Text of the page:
Continuous scrolling on Google: how will it affect SEO?
In mid-October 2021, Google began phasing in continuous scrolling for mobile search results for English-language queries in the US. Taking a cue from the user experience on sites like Instagram and Pinterest, where users scroll endlessly through results, continuous scrolling will automatically load results after the first page - the first ten organic results - in mobile SERPs (search engine results pages). According to Google, a searcher can scroll through about four pages of results before getting a "View More" button.
Although adoption is still in its infancy, it is clear that continuous scrolling will have an impact on search engine optimization. First, it blurs the lines between page one and page two (and beyond) results. Few people click on results on page two, partly because they might find what they need on page one, but also because they have been conditioned to view results beyond page one as inferior. Google reasons that searchers do indeed want to explore results beyond the first page. Currently, the average click-through rate (CTR) on page 2 is less than 1%. With continuous scrolling, a search result that may have previously been on page two or three is likely to reach more people. To measure the impact of continuous scrolling on your website, it's valuable to determine if and how CTRs and other engagement metrics change for your mobile audience.
What is less clear at this time is how displaying the results in a continuous scroll will affect the rank of the results. If Google is right and engagement goes beyond what was traditionally found on the first results page, the increase in engagement, which is a ranking factor, will potentially shake up algorithmic rankings, pushing some results further up and others further down. At the very least, by removing the inherent bias in presenting results in a paginated format, users are likely to focus more on the perceived quality of the result than on its position in the SERP.
Optimization for continuous scrolling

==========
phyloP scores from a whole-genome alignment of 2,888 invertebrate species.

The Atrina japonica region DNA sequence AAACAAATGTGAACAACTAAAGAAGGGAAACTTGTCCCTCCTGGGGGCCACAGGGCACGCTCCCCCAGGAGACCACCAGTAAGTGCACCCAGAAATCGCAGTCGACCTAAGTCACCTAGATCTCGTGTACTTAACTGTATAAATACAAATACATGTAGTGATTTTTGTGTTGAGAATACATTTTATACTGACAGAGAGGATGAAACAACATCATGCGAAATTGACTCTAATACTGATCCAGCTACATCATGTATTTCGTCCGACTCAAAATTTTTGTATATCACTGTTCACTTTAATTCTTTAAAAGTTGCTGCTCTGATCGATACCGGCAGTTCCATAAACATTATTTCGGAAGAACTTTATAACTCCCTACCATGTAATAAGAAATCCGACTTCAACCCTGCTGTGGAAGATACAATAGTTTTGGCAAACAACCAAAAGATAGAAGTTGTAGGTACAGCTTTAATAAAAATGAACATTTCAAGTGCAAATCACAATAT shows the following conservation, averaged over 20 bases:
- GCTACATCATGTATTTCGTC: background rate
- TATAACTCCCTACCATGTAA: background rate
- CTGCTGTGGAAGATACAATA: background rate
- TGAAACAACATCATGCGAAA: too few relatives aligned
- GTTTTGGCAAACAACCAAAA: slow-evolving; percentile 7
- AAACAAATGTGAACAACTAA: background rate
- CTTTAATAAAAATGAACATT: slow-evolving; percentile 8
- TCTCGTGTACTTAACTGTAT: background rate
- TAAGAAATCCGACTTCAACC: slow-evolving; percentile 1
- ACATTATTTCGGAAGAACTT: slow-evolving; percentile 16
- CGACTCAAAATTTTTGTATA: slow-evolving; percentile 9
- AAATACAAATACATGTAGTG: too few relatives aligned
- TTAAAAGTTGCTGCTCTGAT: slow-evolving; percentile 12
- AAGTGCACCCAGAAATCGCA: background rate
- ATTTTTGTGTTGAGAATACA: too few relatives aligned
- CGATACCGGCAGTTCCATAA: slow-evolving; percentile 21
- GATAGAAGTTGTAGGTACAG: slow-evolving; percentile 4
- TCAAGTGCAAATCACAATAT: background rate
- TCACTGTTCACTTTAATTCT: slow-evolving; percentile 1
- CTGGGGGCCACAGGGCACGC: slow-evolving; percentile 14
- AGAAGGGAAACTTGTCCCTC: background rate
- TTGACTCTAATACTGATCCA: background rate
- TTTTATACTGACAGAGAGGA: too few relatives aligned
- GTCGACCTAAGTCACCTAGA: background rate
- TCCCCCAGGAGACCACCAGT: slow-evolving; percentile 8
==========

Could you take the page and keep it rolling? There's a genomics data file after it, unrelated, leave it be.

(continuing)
Since continuous scrolling places more emphasis on the quality of the search result, from a user's perspective, you need to pay special attention to ensuring that your content is created and optimized to meet a specific need. In other words: Your content should be tailored to a specific search intent for a specific target audience. In this way, you create personalized, high-quality content with the goal of appealing to the audience you want to target (as opposed to creating thin content for content's sake).
In addition, your content must be flawlessly optimized (i.e., meta titles and descriptions must be properly optimized with the target keywords) to capture the attention of your target audience and be considered click-worthy, because again, searchers no longer consider page ranking to be the most important factor in what they click on, but rather the relevance of the content.
Overall, continuous scrolling underscores Google's efforts to encourage the creation of relevant, targeted, and engaging content as judged by search engine visitors. It will take some time to see the effects of continuous scrolling, but as always, brands should watch for abnormal changes in search results - up or down - especially for high-value content. If everything works as Google envisions, we expect continuous scrolling to have a positive impact as clicks are distributed more evenly across the first 40 results of mobile search.